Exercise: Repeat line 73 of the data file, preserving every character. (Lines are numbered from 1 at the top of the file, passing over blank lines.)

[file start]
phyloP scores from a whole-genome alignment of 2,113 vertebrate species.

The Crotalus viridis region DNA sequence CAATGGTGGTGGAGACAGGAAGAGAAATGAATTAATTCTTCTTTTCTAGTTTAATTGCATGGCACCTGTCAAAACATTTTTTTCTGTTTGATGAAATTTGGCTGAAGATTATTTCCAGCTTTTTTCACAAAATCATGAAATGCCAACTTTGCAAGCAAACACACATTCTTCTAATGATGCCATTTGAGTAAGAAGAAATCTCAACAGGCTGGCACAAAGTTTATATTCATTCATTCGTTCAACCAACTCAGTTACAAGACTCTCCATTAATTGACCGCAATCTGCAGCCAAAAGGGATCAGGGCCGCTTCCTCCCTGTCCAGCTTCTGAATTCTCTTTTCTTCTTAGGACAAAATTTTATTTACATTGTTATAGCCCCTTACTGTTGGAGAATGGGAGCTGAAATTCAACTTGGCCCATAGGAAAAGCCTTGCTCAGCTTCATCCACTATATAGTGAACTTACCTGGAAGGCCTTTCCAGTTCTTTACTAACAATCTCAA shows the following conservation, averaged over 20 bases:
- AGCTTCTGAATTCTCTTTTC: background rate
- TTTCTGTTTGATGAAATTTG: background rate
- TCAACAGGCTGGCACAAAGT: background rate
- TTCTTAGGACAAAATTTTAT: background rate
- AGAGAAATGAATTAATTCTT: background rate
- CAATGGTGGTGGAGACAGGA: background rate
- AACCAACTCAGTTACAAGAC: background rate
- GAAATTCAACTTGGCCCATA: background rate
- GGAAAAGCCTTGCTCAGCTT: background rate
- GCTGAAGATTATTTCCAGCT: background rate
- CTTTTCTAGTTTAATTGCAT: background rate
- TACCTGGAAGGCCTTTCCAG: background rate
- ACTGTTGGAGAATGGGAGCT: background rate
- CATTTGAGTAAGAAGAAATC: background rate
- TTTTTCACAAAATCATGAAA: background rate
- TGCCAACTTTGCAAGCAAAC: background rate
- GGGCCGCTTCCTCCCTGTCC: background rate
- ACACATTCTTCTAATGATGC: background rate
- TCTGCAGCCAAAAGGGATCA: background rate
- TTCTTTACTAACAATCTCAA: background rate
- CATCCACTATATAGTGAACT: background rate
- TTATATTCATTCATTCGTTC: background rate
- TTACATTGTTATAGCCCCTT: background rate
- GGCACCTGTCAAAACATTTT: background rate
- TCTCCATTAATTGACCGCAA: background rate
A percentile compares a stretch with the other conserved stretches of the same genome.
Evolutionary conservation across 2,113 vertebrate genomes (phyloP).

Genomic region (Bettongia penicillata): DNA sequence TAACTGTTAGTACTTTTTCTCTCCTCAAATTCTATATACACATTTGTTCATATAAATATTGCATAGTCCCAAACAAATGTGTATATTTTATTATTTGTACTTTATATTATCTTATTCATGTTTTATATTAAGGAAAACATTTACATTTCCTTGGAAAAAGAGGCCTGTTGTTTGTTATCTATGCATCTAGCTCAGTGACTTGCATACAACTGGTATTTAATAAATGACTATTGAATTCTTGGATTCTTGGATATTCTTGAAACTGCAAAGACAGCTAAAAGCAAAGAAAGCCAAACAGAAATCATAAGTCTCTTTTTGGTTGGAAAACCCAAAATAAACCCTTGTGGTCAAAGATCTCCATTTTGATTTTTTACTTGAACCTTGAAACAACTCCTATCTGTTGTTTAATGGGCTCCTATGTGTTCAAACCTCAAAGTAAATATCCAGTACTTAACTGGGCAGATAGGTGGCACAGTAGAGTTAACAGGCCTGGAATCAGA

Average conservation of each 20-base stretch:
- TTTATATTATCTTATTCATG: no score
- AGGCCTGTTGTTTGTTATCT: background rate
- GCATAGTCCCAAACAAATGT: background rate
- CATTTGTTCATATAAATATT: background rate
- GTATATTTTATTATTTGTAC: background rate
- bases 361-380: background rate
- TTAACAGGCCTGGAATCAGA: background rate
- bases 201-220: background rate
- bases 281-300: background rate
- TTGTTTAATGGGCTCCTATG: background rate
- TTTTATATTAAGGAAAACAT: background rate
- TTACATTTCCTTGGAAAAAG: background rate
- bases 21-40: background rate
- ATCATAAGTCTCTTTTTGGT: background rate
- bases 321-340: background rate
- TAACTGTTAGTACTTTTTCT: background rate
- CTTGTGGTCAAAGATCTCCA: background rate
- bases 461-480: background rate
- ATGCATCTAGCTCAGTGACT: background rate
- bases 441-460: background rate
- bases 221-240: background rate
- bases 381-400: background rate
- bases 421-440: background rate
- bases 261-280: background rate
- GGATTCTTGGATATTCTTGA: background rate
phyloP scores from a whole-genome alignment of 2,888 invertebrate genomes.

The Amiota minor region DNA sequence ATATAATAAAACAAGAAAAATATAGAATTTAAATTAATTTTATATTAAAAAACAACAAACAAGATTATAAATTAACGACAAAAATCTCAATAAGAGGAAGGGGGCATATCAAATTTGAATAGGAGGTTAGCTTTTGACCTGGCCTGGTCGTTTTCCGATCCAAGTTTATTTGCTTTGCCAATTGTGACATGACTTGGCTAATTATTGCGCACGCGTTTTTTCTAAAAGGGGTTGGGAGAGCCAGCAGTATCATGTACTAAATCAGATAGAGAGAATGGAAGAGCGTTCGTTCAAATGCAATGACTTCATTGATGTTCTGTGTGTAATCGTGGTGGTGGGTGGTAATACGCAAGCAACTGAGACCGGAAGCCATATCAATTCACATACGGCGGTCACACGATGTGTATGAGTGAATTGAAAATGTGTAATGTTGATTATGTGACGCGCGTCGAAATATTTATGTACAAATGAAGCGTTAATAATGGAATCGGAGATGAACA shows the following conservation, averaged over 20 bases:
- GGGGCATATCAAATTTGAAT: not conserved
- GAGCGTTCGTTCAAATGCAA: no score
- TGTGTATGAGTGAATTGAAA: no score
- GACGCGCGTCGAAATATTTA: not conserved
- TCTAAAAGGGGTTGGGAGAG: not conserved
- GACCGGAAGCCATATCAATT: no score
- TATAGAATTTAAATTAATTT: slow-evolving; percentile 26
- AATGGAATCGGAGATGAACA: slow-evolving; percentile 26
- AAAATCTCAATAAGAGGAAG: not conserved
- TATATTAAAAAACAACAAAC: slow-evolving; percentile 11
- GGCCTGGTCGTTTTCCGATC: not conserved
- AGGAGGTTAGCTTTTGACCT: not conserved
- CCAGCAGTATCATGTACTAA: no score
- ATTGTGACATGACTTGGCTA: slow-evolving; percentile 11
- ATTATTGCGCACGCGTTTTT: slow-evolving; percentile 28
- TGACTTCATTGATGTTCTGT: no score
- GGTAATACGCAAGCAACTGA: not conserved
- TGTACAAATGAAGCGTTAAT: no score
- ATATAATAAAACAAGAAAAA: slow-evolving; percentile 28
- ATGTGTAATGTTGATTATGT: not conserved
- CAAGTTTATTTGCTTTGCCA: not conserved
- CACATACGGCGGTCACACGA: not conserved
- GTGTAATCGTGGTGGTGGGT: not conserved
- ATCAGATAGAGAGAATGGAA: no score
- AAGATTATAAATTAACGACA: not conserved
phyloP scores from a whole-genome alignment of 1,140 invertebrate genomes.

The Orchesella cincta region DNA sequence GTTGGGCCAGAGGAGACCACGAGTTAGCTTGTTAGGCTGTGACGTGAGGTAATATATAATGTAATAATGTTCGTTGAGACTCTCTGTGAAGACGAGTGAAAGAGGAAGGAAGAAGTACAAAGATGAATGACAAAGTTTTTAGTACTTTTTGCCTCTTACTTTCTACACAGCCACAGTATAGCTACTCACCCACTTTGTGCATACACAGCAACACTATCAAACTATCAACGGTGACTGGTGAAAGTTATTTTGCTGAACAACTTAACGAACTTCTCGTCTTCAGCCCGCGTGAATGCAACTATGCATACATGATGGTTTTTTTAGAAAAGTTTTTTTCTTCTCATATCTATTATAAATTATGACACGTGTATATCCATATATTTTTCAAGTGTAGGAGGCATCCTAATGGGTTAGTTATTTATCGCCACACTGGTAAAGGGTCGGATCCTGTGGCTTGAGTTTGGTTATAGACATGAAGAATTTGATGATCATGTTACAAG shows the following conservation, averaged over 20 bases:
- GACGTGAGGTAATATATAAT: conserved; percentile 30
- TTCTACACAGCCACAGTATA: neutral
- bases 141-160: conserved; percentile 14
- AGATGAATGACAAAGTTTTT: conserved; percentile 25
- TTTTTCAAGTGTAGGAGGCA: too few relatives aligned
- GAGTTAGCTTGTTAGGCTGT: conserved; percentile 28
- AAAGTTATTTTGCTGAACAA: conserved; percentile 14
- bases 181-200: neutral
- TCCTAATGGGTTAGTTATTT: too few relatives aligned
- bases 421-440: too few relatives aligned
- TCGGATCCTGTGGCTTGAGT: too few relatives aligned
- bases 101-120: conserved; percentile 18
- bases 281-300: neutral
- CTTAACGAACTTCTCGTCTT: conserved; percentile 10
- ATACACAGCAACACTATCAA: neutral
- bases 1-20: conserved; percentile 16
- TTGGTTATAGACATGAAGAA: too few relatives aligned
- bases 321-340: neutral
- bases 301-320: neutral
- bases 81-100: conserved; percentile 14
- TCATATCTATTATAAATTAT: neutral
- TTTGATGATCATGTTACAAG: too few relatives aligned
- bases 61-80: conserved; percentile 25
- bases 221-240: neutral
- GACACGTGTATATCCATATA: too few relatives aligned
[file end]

- ATTATTGCGCACGCGTTTTT: slow-evolving; percentile 28